However, Pagerank still matters.  After the taxonomies on the site are shaken through by Googlebot and the relevant and internal movement of pages is mapped, those links from relevant sites will boost your content up in rankings.  Pagerank matters, it just matters second instead of first.  Relevant links that point to your articles will not only boost pagerank, but they also trickle in referral traffic… sometimes they even explode in referral traffic.  So then comes the part where you go and put some boots on the ground.  You pick your keywords.

I usually combine a search of Google’s Adwords Keyword tool for single words or phrases, and then I find 2-3 competitors that are close or slightly above my own traffic along with a competitor that currently dominates me for traffic.  You don’t want to match the big guy… that could be shooting yourself in the foot unless the larger site wasn’t ready for Panda.  Sites that fixed themselves after Panda now have subdomains and have adjusted internal pagerank to keep large groups of keywords from hurting other large groups of keywords which don’t  correlate (some merely fixed their homepages to include more dynamic content and taxonomy that was placed on a secondary page).  As an example of rearching a keyword, let’s say I am running a site that sells coffee.  I structured out my site to have static information pages, a running blog about changes in the coffee industry, and a catalog page.   The term “Coffee” is going to be difficult to nail… so I go an look up “Arabica Coffee”.  I see that none of my competitors of any note are using a landing page or category named “Arabica Beans” so I make that one of my keyword phrase choices.  I also add the terms “Robusta Beans” and “Freeze Dried” along with “Coffee Blog” and “Order at Home”.  Each of those phrases had enough traffic for the niche I wanted to compete in, they all related to each other, they all related to my core theme, and they did have search volume which could be moderately guessed for numbers by checking the Adwords tool.  I usually like to test those words and make sure I am not missing a better synonym that does get more queries, however simply searching in Google for the possible keyword will show you who ranks there, and from there you can check that site’s pagerank to see if you could get above them or rank near them.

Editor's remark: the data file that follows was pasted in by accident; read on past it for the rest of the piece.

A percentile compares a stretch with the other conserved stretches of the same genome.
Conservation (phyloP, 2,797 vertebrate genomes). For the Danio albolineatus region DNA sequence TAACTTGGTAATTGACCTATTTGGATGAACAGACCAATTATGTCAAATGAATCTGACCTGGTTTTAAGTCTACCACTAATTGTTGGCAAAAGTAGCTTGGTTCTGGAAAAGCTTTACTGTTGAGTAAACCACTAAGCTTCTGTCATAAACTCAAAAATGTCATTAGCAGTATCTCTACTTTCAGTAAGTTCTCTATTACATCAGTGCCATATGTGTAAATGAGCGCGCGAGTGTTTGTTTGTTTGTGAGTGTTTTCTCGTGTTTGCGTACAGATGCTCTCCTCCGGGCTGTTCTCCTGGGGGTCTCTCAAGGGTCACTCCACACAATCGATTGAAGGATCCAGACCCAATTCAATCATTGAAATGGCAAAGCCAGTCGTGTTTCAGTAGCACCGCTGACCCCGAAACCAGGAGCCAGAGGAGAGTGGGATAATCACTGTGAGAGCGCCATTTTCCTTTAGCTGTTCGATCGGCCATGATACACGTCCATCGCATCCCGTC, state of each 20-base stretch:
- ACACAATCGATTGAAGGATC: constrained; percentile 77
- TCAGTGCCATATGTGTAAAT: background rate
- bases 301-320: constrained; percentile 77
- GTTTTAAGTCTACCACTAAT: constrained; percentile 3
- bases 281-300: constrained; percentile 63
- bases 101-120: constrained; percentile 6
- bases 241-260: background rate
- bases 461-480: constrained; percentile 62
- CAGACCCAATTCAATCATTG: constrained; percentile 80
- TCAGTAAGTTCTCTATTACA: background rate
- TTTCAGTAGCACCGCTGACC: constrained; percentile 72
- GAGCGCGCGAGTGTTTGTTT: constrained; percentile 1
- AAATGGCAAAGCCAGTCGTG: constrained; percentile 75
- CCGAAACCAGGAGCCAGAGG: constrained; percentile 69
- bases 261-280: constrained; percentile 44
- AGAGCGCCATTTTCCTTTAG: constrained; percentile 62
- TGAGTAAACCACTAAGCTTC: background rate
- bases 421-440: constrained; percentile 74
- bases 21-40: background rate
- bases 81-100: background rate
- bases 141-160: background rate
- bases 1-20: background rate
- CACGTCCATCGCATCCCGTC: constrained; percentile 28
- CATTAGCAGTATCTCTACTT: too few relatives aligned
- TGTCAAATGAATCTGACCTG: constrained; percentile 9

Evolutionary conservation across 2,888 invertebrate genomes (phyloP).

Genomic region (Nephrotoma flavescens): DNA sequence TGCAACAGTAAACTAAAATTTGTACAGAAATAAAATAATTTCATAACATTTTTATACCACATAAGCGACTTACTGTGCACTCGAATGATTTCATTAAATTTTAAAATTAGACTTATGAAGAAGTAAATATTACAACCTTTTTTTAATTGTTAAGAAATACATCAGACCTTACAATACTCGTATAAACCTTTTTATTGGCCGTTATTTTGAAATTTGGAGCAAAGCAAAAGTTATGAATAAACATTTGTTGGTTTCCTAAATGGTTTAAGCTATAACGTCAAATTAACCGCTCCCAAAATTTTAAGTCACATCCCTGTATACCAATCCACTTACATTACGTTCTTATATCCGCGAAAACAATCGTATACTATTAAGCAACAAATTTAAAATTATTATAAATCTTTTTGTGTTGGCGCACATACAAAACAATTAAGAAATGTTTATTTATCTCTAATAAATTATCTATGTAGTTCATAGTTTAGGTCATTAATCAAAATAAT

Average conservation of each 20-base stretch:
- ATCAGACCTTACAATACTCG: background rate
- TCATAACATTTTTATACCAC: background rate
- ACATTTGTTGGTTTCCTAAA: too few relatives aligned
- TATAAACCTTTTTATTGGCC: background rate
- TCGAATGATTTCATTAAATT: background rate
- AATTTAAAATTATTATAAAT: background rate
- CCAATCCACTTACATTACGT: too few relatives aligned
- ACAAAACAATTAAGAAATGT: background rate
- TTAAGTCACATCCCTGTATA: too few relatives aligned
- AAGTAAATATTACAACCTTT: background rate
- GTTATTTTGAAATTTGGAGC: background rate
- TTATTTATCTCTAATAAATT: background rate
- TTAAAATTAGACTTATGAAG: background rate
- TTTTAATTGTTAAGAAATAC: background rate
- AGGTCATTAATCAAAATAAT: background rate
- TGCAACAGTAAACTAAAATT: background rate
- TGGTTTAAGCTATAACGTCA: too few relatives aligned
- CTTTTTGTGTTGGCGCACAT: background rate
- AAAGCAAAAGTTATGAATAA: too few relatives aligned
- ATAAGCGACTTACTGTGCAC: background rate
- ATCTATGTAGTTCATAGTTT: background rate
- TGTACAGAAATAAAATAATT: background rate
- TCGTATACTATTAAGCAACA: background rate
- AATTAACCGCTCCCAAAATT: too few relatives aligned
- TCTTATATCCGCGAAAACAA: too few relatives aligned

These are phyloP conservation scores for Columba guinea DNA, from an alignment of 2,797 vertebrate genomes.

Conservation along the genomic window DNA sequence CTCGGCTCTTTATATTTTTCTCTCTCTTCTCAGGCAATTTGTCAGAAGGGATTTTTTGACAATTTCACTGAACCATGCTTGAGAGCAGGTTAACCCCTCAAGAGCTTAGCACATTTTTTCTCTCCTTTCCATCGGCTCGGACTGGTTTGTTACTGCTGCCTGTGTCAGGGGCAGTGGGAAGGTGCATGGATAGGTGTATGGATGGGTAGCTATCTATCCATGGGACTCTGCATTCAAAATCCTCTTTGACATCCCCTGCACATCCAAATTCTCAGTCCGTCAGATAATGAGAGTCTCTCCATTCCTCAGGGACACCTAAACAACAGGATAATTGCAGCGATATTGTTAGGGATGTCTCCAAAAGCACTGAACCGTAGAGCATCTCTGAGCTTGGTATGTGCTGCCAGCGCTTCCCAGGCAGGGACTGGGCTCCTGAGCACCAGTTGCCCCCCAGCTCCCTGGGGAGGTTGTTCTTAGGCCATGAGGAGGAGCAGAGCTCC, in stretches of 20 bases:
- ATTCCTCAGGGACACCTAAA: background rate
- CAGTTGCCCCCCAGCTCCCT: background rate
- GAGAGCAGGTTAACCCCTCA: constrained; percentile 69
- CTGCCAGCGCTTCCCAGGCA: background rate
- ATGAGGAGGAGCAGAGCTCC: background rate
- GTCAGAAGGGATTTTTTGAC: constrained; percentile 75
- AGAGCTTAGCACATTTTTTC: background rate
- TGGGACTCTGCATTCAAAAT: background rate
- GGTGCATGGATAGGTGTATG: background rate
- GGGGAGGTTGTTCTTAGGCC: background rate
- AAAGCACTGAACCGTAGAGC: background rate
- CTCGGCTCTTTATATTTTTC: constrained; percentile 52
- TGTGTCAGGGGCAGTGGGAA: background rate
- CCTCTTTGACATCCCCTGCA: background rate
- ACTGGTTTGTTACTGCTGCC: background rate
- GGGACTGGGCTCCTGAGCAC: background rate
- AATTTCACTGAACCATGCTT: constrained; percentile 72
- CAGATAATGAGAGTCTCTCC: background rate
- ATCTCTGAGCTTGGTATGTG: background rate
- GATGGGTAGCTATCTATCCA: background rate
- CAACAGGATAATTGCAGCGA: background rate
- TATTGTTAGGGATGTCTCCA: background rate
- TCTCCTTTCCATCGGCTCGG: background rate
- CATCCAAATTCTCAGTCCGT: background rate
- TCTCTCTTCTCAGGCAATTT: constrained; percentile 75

Tags don’t help for SEO unless they are being used as an indexed archive structure, but they can help for better internal movement and higher pageviews per user.  The internal flow of going from one page to another is another discussion though.

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Adam

Adam

Internet Junkie at Self-Employed
This is just a blog. Don't get too excited. Writing is just one of the things I do to keep busy when I'm not busy.